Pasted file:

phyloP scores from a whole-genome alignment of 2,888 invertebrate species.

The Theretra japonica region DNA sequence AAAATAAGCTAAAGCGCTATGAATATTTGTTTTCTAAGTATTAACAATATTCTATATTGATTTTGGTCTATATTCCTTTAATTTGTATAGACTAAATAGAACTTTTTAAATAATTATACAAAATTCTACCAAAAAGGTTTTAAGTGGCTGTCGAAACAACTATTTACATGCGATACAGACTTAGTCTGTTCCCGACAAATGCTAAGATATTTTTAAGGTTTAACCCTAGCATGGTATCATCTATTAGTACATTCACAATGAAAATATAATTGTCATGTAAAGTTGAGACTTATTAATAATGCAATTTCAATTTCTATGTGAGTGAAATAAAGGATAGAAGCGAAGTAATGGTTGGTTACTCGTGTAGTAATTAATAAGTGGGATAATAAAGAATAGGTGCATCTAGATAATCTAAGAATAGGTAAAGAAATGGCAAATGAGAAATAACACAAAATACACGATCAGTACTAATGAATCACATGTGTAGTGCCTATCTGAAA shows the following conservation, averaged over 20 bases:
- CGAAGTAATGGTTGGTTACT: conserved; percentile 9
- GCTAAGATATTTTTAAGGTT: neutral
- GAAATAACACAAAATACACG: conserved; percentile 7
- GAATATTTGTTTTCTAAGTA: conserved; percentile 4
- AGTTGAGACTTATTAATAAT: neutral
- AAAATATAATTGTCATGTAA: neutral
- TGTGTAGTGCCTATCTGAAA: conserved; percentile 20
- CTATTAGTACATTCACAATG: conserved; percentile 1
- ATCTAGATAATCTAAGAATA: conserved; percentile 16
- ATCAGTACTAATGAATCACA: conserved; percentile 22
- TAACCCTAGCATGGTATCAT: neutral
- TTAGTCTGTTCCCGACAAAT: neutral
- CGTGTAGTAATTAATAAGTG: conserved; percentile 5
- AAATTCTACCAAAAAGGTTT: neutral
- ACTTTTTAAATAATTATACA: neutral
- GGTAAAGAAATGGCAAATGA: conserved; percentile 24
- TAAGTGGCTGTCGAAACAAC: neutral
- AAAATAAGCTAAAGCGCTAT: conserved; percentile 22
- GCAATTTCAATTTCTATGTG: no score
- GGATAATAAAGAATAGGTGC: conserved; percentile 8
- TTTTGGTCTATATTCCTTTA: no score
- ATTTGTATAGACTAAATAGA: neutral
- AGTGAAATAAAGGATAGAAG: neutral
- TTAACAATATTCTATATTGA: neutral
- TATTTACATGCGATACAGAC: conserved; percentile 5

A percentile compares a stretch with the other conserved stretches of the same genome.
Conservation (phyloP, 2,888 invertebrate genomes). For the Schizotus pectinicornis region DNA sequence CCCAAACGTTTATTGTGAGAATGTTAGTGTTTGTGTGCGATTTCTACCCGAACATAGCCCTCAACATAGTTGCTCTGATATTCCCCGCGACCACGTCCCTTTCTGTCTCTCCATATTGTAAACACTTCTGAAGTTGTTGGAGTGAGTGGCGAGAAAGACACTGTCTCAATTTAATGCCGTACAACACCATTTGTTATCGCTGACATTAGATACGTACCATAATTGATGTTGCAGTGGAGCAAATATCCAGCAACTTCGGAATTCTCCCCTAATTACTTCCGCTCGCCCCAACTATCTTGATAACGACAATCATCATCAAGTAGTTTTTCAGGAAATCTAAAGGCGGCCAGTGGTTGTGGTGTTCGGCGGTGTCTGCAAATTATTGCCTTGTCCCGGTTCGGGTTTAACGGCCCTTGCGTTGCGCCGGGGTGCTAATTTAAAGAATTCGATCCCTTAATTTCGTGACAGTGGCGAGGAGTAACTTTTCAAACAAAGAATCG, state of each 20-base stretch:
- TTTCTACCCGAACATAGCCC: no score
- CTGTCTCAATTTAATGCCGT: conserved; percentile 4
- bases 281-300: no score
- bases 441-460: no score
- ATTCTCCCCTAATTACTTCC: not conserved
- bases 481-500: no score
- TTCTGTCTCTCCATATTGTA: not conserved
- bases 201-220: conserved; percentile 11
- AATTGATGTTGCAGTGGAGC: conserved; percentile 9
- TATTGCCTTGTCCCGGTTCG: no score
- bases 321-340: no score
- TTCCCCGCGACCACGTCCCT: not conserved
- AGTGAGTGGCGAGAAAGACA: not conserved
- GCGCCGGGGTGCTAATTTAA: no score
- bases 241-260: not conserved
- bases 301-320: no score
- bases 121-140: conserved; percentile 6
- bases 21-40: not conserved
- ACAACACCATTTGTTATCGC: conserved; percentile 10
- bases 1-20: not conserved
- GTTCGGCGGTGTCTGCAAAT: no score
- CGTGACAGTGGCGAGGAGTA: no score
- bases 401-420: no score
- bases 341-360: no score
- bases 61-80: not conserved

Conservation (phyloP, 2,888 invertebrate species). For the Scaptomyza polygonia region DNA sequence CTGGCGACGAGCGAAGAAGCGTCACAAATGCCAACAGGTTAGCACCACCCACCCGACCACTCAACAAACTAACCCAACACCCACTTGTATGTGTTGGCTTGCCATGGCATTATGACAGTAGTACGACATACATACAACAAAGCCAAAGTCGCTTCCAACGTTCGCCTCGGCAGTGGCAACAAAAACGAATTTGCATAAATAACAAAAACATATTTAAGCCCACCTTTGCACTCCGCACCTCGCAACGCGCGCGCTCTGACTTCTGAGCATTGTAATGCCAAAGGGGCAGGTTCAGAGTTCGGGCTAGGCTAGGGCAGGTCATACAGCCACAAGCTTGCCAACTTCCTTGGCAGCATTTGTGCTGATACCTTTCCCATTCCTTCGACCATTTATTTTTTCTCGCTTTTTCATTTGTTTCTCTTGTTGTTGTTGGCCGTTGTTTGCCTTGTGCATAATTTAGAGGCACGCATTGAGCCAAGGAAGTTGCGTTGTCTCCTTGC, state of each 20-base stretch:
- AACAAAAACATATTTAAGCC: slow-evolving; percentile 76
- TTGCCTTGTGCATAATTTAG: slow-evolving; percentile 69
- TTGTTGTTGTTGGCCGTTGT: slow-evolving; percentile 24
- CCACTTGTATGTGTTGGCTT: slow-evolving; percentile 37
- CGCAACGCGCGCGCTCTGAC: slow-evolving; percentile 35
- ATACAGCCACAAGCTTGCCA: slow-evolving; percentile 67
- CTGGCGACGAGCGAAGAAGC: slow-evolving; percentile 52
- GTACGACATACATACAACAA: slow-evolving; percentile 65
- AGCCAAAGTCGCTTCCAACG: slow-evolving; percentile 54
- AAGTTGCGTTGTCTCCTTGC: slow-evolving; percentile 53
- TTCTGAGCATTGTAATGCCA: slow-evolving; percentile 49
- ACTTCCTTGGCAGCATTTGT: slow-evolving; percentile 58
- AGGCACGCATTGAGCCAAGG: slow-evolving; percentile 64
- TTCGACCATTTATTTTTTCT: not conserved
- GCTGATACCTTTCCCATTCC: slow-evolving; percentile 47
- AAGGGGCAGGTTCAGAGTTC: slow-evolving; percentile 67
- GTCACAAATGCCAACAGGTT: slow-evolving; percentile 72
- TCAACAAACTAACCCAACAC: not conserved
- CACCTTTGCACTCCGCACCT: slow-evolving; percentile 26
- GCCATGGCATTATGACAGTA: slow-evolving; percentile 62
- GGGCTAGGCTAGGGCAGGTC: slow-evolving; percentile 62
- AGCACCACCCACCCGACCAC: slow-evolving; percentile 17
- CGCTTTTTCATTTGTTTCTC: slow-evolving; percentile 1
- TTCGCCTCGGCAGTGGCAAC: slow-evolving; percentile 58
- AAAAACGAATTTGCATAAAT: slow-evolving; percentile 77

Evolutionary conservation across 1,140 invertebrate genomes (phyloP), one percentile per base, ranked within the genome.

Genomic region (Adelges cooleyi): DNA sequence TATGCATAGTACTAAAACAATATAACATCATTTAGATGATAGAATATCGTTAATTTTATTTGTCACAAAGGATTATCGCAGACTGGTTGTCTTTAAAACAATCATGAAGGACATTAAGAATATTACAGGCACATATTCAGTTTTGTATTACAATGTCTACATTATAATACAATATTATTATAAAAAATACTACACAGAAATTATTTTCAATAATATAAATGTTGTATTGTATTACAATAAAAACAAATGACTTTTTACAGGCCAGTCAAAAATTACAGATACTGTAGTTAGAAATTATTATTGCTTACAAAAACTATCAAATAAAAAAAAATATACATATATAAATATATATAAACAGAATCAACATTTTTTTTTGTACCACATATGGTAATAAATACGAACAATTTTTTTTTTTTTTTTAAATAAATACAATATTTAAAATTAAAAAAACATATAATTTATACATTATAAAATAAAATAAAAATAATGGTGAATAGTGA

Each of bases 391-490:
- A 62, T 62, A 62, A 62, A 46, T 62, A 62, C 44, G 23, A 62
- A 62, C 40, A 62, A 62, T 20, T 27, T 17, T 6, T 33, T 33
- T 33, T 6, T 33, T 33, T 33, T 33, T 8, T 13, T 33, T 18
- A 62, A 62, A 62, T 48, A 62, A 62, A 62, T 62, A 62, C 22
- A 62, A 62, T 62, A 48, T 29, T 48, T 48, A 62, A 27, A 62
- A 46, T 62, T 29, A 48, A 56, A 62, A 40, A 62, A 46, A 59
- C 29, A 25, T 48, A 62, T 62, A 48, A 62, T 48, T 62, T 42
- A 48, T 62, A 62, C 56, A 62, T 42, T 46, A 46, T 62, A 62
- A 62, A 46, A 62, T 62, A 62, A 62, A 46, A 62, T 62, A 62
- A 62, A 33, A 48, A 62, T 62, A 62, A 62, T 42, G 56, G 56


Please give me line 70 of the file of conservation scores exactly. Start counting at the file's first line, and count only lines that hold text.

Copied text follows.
- GCTGATACCTTTCCCATTCC: slow-evolving; percentile 47